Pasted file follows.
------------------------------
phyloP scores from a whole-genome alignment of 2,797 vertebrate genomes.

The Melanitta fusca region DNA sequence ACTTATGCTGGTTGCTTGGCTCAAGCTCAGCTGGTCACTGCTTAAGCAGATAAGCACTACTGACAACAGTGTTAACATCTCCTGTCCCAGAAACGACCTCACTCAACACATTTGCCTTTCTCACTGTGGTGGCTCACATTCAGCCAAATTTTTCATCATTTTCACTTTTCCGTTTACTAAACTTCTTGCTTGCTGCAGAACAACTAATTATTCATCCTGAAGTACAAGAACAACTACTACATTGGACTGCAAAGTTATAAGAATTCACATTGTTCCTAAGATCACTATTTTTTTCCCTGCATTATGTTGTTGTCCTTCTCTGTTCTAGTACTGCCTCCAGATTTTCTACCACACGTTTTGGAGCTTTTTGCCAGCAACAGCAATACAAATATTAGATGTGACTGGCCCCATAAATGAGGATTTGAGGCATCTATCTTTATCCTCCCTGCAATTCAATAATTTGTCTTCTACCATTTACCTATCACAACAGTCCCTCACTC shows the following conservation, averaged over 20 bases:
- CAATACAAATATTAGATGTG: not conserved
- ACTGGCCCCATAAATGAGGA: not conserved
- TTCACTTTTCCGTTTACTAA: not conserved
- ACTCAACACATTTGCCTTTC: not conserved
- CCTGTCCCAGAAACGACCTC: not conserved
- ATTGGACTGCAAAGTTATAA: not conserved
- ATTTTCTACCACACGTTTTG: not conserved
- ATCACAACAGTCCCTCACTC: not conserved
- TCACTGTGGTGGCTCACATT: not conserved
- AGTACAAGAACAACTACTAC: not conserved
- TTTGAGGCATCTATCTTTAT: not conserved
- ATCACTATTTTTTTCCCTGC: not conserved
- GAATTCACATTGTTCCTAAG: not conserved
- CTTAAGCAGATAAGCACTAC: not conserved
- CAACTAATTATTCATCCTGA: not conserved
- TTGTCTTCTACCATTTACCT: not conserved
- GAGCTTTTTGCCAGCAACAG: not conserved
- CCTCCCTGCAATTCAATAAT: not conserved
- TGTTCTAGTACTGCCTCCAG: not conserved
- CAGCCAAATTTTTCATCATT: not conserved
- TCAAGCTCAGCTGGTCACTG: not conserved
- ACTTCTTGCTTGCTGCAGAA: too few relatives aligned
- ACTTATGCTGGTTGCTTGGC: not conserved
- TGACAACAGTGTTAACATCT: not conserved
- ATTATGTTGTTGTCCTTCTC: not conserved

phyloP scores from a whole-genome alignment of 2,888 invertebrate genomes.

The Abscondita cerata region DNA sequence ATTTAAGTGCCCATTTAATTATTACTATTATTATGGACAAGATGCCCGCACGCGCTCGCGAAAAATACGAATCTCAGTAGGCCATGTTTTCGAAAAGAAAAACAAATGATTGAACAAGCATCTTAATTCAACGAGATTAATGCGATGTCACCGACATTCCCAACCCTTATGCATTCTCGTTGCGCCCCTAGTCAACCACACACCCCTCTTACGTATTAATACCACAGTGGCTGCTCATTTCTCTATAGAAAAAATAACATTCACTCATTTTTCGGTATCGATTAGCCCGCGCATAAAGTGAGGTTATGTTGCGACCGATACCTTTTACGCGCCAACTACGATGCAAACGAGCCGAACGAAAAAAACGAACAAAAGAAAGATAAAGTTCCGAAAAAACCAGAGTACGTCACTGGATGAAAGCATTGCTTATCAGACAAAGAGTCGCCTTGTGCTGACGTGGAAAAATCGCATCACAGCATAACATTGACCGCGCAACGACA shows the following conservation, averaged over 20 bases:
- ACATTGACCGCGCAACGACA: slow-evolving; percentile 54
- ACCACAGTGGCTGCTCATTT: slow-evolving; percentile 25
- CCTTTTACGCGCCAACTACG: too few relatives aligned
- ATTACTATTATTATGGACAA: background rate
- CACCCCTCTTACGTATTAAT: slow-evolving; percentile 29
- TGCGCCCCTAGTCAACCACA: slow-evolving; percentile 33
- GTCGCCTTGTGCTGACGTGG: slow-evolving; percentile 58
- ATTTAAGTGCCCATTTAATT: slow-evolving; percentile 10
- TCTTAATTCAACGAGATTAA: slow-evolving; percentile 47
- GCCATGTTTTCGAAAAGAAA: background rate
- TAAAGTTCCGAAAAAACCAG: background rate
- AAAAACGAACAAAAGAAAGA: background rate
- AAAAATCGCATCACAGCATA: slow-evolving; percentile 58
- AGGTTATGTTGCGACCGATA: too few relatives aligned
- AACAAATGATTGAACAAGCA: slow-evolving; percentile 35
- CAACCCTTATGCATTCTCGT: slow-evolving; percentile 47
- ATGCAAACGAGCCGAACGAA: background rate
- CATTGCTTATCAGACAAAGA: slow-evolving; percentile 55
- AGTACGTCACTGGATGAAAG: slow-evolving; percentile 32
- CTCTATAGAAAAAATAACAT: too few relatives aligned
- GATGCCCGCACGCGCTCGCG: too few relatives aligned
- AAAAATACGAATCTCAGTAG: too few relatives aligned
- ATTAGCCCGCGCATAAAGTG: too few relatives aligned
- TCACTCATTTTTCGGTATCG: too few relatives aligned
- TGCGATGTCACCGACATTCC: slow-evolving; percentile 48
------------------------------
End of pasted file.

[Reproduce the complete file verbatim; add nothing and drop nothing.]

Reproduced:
phyloP scores from a whole-genome alignment of 2,797 vertebrate genomes.

The Melanitta fusca region DNA sequence ACTTATGCTGGTTGCTTGGCTCAAGCTCAGCTGGTCACTGCTTAAGCAGATAAGCACTACTGACAACAGTGTTAACATCTCCTGTCCCAGAAACGACCTCACTCAACACATTTGCCTTTCTCACTGTGGTGGCTCACATTCAGCCAAATTTTTCATCATTTTCACTTTTCCGTTTACTAAACTTCTTGCTTGCTGCAGAACAACTAATTATTCATCCTGAAGTACAAGAACAACTACTACATTGGACTGCAAAGTTATAAGAATTCACATTGTTCCTAAGATCACTATTTTTTTCCCTGCATTATGTTGTTGTCCTTCTCTGTTCTAGTACTGCCTCCAGATTTTCTACCACACGTTTTGGAGCTTTTTGCCAGCAACAGCAATACAAATATTAGATGTGACTGGCCCCATAAATGAGGATTTGAGGCATCTATCTTTATCCTCCCTGCAATTCAATAATTTGTCTTCTACCATTTACCTATCACAACAGTCCCTCACTC shows the following conservation, averaged over 20 bases:
- CAATACAAATATTAGATGTG: not conserved
- ACTGGCCCCATAAATGAGGA: not conserved
- TTCACTTTTCCGTTTACTAA: not conserved
- ACTCAACACATTTGCCTTTC: not conserved
- CCTGTCCCAGAAACGACCTC: not conserved
- ATTGGACTGCAAAGTTATAA: not conserved
- ATTTTCTACCACACGTTTTG: not conserved
- ATCACAACAGTCCCTCACTC: not conserved
- TCACTGTGGTGGCTCACATT: not conserved
- AGTACAAGAACAACTACTAC: not conserved
- TTTGAGGCATCTATCTTTAT: not conserved
- ATCACTATTTTTTTCCCTGC: not conserved
- GAATTCACATTGTTCCTAAG: not conserved
- CTTAAGCAGATAAGCACTAC: not conserved
- CAACTAATTATTCATCCTGA: not conserved
- TTGTCTTCTACCATTTACCT: not conserved
- GAGCTTTTTGCCAGCAACAG: not conserved
- CCTCCCTGCAATTCAATAAT: not conserved
- TGTTCTAGTACTGCCTCCAG: not conserved
- CAGCCAAATTTTTCATCATT: not conserved
- TCAAGCTCAGCTGGTCACTG: not conserved
- ACTTCTTGCTTGCTGCAGAA: too few relatives aligned
- ACTTATGCTGGTTGCTTGGC: not conserved
- TGACAACAGTGTTAACATCT: not conserved
- ATTATGTTGTTGTCCTTCTC: not conserved

phyloP scores from a whole-genome alignment of 2,888 invertebrate genomes.

The Abscondita cerata region DNA sequence ATTTAAGTGCCCATTTAATTATTACTATTATTATGGACAAGATGCCCGCACGCGCTCGCGAAAAATACGAATCTCAGTAGGCCATGTTTTCGAAAAGAAAAACAAATGATTGAACAAGCATCTTAATTCAACGAGATTAATGCGATGTCACCGACATTCCCAACCCTTATGCATTCTCGTTGCGCCCCTAGTCAACCACACACCCCTCTTACGTATTAATACCACAGTGGCTGCTCATTTCTCTATAGAAAAAATAACATTCACTCATTTTTCGGTATCGATTAGCCCGCGCATAAAGTGAGGTTATGTTGCGACCGATACCTTTTACGCGCCAACTACGATGCAAACGAGCCGAACGAAAAAAACGAACAAAAGAAAGATAAAGTTCCGAAAAAACCAGAGTACGTCACTGGATGAAAGCATTGCTTATCAGACAAAGAGTCGCCTTGTGCTGACGTGGAAAAATCGCATCACAGCATAACATTGACCGCGCAACGACA shows the following conservation, averaged over 20 bases:
- ACATTGACCGCGCAACGACA: slow-evolving; percentile 54
- ACCACAGTGGCTGCTCATTT: slow-evolving; percentile 25
- CCTTTTACGCGCCAACTACG: too few relatives aligned
- ATTACTATTATTATGGACAA: background rate
- CACCCCTCTTACGTATTAAT: slow-evolving; percentile 29
- TGCGCCCCTAGTCAACCACA: slow-evolving; percentile 33
- GTCGCCTTGTGCTGACGTGG: slow-evolving; percentile 58
- ATTTAAGTGCCCATTTAATT: slow-evolving; percentile 10
- TCTTAATTCAACGAGATTAA: slow-evolving; percentile 47
- GCCATGTTTTCGAAAAGAAA: background rate
- TAAAGTTCCGAAAAAACCAG: background rate
- AAAAACGAACAAAAGAAAGA: background rate
- AAAAATCGCATCACAGCATA: slow-evolving; percentile 58
- AGGTTATGTTGCGACCGATA: too few relatives aligned
- AACAAATGATTGAACAAGCA: slow-evolving; percentile 35
- CAACCCTTATGCATTCTCGT: slow-evolving; percentile 47
- ATGCAAACGAGCCGAACGAA: background rate
- CATTGCTTATCAGACAAAGA: slow-evolving; percentile 55
- AGTACGTCACTGGATGAAAG: slow-evolving; percentile 32
- CTCTATAGAAAAAATAACAT: too few relatives aligned
- GATGCCCGCACGCGCTCGCG: too few relatives aligned
- AAAAATACGAATCTCAGTAG: too few relatives aligned
- ATTAGCCCGCGCATAAAGTG: too few relatives aligned
- TCACTCATTTTTCGGTATCG: too few relatives aligned
- TGCGATGTCACCGACATTCC: slow-evolving; percentile 48